In search of a set

A man between sets is like a man between jobs. He is without purpose, aimlessly sorting through classifieds and self-help books. I'm not yet desperate, but I'm getting there. I don't have a LEGO set to work on right now and I'm looking to you for inspiration.

Have you built a set, be it recent or in the past, that felt particularly challenging or interesting? It could be the color or actual structure, I'm not picky, I'm just looking for the next thing to build and I was curious about what you've coveted recently.

So, how about it? What sets should I be running out to Target or BrickLink to buy?

Photo by eszx

Wednesday, August 20, 2008

A whale?

Family Feud is stressful. You ever play the home version? Three seconds go quickly and that's without having the leathery lips of Richard Dawson just inches from your cheek. However, my favorite moment of the game show was a television contestant, who offered the following answer with unbridled enthusiasm.

Top five answers on the board. Name a common household pet.

"A whale (pronounced way-hail)" was the response from the young man wearing his finest beige suit. Sadly his boisterous suggestion was met with the unforgiving graphic red "X." And so the inspiration for today's model was born.

I present this yellow way-hail to you with the same joy. An eye from a window, this figure is only two studs wide. His tail comes possibly from an old Aqua Raiders set, although I'm not sure. And I've finally found a use for inverted slopes, which was exciting. Here's hoping you don't give me the big red "X," on this one.

Tuesday, August 19, 2008

Robots attack in space

What happens when space robots attack a remote settlement on a distant planet? Well like Armageddon, you have fires in space and general chaos (considering that's the second reference to this movie in that blog, I think I'll retire the disaster flick as a point of humor).

This is a small tableau that began with the discovery of a space base plate covered in some sort of real-life algae. I'm thinking soda was spilled on this ground, a lot of soda in pursuit of some noble building cause. So far it has resisted known cleaning agents.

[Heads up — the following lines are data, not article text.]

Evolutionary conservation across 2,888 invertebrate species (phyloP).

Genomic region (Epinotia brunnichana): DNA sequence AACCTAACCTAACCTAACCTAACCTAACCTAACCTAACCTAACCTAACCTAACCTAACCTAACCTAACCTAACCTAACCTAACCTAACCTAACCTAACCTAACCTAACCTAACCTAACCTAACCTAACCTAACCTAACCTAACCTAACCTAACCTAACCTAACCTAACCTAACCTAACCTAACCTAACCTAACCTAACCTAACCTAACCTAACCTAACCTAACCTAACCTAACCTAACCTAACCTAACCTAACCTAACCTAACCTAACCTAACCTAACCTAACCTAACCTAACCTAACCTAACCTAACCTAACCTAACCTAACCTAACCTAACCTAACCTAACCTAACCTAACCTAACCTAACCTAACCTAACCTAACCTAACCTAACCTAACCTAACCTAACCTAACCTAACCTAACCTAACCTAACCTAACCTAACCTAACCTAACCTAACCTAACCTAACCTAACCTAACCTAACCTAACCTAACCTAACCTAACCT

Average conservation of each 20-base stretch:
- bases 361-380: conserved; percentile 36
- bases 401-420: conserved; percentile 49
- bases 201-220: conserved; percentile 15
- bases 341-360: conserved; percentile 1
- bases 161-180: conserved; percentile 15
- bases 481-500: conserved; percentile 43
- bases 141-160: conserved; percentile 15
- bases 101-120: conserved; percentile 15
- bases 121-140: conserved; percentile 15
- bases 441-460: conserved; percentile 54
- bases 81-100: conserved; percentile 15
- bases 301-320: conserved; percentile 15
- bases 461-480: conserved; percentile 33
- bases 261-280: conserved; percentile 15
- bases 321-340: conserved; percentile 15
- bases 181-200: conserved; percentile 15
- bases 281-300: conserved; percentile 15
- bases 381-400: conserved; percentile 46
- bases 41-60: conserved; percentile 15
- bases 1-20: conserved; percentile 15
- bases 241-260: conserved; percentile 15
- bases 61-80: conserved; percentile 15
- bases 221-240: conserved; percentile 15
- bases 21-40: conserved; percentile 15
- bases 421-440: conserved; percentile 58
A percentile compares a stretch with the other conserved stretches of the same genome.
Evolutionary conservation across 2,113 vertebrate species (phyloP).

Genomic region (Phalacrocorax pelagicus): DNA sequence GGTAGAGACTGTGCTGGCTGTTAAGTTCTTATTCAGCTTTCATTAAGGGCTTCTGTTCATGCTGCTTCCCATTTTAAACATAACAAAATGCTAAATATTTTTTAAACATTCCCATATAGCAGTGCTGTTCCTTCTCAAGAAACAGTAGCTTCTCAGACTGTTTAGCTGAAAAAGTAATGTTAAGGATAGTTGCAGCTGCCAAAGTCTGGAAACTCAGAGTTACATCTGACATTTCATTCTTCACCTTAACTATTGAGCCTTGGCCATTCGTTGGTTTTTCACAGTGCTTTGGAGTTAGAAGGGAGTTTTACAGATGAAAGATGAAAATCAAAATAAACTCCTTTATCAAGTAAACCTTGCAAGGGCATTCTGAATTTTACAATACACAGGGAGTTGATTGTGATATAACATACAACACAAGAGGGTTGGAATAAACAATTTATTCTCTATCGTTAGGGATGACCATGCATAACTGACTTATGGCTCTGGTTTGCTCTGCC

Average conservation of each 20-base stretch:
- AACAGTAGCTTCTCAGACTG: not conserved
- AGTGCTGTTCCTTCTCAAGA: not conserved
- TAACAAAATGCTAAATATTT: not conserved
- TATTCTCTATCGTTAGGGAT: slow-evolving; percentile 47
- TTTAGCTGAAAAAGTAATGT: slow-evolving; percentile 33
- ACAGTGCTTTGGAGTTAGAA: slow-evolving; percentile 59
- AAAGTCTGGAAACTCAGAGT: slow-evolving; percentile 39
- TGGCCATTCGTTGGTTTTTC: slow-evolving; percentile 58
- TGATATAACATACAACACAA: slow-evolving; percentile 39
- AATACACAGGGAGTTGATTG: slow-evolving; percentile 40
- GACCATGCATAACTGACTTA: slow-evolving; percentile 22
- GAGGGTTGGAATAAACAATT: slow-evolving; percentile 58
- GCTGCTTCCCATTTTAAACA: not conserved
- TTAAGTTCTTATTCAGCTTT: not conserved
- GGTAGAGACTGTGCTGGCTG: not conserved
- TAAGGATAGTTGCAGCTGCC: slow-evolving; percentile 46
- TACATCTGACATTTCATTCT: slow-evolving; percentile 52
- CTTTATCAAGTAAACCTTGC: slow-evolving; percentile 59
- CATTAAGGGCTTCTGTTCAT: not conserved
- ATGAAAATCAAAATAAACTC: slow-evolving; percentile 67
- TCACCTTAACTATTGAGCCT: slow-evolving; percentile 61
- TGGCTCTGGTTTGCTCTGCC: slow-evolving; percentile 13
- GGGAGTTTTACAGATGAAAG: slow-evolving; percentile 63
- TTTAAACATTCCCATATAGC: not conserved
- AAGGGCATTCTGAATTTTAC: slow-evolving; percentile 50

The space robots' ship is in the foreground of the second picture, it's a combination of safety and rocket pieces. The robots, and everything else, are built to micro-scale a few studs high or wide. The micro-bots are the only creations I really like in the vignette with levers for heads and horns for arms. Rest assured, the outcome of this scene is very much unknown as is the identity of the space settlers.

Thursday, August 14, 2008

A lot on the list

When I started building with LEGO bricks, I never realized there were so many things you needed to do outside of snapping pieces together. There is sorting and storing and planning and drawing. At some point, building seems to be the reward for doing all of these other tasks. I had heard adult enthusiasts talk about the idea that it seems like they never get to build any more. I think I'm starting to understand.

I spent the better part of yesterday trying out photo boxes. I came up with a solution (I'll post the pictures I took next week), using the recycled cardboard box you see and some poster board. It was a grade-school effort and although I'm pleased with the results, I'm sure I'll cringe in a few months when I know what I'm doing.

If you ever want to convince your neighbors to move, just lay down in the driveway in the middle of summer and curse repeatedly under your breath as you attempt to keep a tripod upright under the weight of a seven-year-old digital camera. After that feel free to explain that you're taking pictures of your LEGO creations.

A play house

Our house is beginning to look more and like children live here; and spoiled children at that. LEGO sculptures have taken over the bookshelf in the living room. A cityscape is growing by inches on the mantle. The coffee table is the permanent home of works in progress. I feel like we should import some kids or I should spend more time on my drawings on the fridge. (I don’t really have drawings on the fridge; they hang in my wife’s cubicle at work).

The sad thing is these are not creations that I’m proud to display, only what I’ve built to date. And in channeling my inner packrat, I haven’t cannibalized my early creations just yet. Perhaps, this is to keep me humble. In reality, I just haven’t improved very much so far.